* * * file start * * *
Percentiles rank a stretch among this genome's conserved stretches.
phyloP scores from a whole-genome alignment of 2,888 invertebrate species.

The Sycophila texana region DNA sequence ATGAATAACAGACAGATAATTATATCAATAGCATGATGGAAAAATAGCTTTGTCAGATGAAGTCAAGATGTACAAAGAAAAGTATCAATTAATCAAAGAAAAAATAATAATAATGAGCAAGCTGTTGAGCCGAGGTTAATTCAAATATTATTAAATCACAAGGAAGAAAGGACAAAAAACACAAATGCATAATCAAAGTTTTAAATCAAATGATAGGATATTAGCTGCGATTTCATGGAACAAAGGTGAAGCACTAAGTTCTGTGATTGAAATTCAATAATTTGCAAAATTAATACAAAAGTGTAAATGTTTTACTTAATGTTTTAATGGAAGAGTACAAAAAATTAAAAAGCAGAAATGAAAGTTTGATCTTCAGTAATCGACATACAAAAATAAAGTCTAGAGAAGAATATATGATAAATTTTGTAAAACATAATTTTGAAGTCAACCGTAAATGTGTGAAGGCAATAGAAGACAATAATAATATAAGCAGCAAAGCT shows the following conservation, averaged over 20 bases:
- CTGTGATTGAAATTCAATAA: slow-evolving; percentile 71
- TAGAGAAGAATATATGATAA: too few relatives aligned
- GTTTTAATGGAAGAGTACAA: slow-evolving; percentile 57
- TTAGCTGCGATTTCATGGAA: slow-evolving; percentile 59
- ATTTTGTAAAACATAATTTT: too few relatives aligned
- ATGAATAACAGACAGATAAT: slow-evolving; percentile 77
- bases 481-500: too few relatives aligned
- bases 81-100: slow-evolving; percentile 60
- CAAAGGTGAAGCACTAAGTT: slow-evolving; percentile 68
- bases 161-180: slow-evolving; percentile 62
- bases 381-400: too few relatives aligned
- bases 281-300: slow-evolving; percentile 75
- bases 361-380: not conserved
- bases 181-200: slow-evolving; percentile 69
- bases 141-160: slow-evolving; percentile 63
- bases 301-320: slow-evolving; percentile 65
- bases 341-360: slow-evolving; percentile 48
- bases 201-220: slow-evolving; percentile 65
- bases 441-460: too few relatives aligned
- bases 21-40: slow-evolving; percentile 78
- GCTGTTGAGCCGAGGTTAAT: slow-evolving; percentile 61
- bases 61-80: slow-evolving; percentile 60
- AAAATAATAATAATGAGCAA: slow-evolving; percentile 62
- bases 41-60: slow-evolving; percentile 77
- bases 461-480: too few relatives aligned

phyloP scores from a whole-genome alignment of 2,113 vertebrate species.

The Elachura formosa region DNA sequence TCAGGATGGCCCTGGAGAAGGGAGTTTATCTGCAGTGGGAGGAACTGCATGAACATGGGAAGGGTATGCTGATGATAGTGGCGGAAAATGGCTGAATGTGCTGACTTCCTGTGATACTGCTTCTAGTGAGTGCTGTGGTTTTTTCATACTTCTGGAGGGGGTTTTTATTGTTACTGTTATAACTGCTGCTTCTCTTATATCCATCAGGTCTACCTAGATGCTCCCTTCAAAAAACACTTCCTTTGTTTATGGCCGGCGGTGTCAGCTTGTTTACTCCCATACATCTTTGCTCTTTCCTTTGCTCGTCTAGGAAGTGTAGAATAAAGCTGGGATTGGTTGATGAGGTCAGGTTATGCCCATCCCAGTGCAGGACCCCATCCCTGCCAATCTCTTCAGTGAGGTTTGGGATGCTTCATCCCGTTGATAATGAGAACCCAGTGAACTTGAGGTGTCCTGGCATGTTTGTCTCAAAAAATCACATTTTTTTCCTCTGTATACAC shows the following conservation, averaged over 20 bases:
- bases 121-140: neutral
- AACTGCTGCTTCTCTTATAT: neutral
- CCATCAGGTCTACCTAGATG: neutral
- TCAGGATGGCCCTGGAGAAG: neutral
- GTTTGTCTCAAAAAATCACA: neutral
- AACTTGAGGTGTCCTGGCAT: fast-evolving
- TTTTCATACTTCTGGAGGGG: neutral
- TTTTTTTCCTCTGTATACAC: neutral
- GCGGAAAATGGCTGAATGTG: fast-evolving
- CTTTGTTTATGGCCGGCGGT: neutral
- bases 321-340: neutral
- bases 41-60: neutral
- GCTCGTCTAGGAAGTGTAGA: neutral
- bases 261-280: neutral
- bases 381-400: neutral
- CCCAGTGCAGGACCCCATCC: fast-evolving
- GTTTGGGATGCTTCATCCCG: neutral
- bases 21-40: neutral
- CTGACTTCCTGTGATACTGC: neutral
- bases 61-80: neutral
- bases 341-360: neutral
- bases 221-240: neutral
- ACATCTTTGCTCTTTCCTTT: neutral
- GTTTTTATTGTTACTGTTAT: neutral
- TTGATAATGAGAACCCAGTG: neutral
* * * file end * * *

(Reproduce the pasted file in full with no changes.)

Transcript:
Percentiles rank a stretch among this genome's conserved stretches.
phyloP scores from a whole-genome alignment of 2,888 invertebrate species.

The Sycophila texana region DNA sequence ATGAATAACAGACAGATAATTATATCAATAGCATGATGGAAAAATAGCTTTGTCAGATGAAGTCAAGATGTACAAAGAAAAGTATCAATTAATCAAAGAAAAAATAATAATAATGAGCAAGCTGTTGAGCCGAGGTTAATTCAAATATTATTAAATCACAAGGAAGAAAGGACAAAAAACACAAATGCATAATCAAAGTTTTAAATCAAATGATAGGATATTAGCTGCGATTTCATGGAACAAAGGTGAAGCACTAAGTTCTGTGATTGAAATTCAATAATTTGCAAAATTAATACAAAAGTGTAAATGTTTTACTTAATGTTTTAATGGAAGAGTACAAAAAATTAAAAAGCAGAAATGAAAGTTTGATCTTCAGTAATCGACATACAAAAATAAAGTCTAGAGAAGAATATATGATAAATTTTGTAAAACATAATTTTGAAGTCAACCGTAAATGTGTGAAGGCAATAGAAGACAATAATAATATAAGCAGCAAAGCT shows the following conservation, averaged over 20 bases:
- CTGTGATTGAAATTCAATAA: slow-evolving; percentile 71
- TAGAGAAGAATATATGATAA: too few relatives aligned
- GTTTTAATGGAAGAGTACAA: slow-evolving; percentile 57
- TTAGCTGCGATTTCATGGAA: slow-evolving; percentile 59
- ATTTTGTAAAACATAATTTT: too few relatives aligned
- ATGAATAACAGACAGATAAT: slow-evolving; percentile 77
- bases 481-500: too few relatives aligned
- bases 81-100: slow-evolving; percentile 60
- CAAAGGTGAAGCACTAAGTT: slow-evolving; percentile 68
- bases 161-180: slow-evolving; percentile 62
- bases 381-400: too few relatives aligned
- bases 281-300: slow-evolving; percentile 75
- bases 361-380: not conserved
- bases 181-200: slow-evolving; percentile 69
- bases 141-160: slow-evolving; percentile 63
- bases 301-320: slow-evolving; percentile 65
- bases 341-360: slow-evolving; percentile 48
- bases 201-220: slow-evolving; percentile 65
- bases 441-460: too few relatives aligned
- bases 21-40: slow-evolving; percentile 78
- GCTGTTGAGCCGAGGTTAAT: slow-evolving; percentile 61
- bases 61-80: slow-evolving; percentile 60
- AAAATAATAATAATGAGCAA: slow-evolving; percentile 62
- bases 41-60: slow-evolving; percentile 77
- bases 461-480: too few relatives aligned

phyloP scores from a whole-genome alignment of 2,113 vertebrate species.

The Elachura formosa region DNA sequence TCAGGATGGCCCTGGAGAAGGGAGTTTATCTGCAGTGGGAGGAACTGCATGAACATGGGAAGGGTATGCTGATGATAGTGGCGGAAAATGGCTGAATGTGCTGACTTCCTGTGATACTGCTTCTAGTGAGTGCTGTGGTTTTTTCATACTTCTGGAGGGGGTTTTTATTGTTACTGTTATAACTGCTGCTTCTCTTATATCCATCAGGTCTACCTAGATGCTCCCTTCAAAAAACACTTCCTTTGTTTATGGCCGGCGGTGTCAGCTTGTTTACTCCCATACATCTTTGCTCTTTCCTTTGCTCGTCTAGGAAGTGTAGAATAAAGCTGGGATTGGTTGATGAGGTCAGGTTATGCCCATCCCAGTGCAGGACCCCATCCCTGCCAATCTCTTCAGTGAGGTTTGGGATGCTTCATCCCGTTGATAATGAGAACCCAGTGAACTTGAGGTGTCCTGGCATGTTTGTCTCAAAAAATCACATTTTTTTCCTCTGTATACAC shows the following conservation, averaged over 20 bases:
- bases 121-140: neutral
- AACTGCTGCTTCTCTTATAT: neutral
- CCATCAGGTCTACCTAGATG: neutral
- TCAGGATGGCCCTGGAGAAG: neutral
- GTTTGTCTCAAAAAATCACA: neutral
- AACTTGAGGTGTCCTGGCAT: fast-evolving
- TTTTCATACTTCTGGAGGGG: neutral
- TTTTTTTCCTCTGTATACAC: neutral
- GCGGAAAATGGCTGAATGTG: fast-evolving
- CTTTGTTTATGGCCGGCGGT: neutral
- bases 321-340: neutral
- bases 41-60: neutral
- GCTCGTCTAGGAAGTGTAGA: neutral
- bases 261-280: neutral
- bases 381-400: neutral
- CCCAGTGCAGGACCCCATCC: fast-evolving
- GTTTGGGATGCTTCATCCCG: neutral
- bases 21-40: neutral
- CTGACTTCCTGTGATACTGC: neutral
- bases 61-80: neutral
- bases 341-360: neutral
- bases 221-240: neutral
- ACATCTTTGCTCTTTCCTTT: neutral
- GTTTTTATTGTTACTGTTAT: neutral
- TTGATAATGAGAACCCAGTG: neutral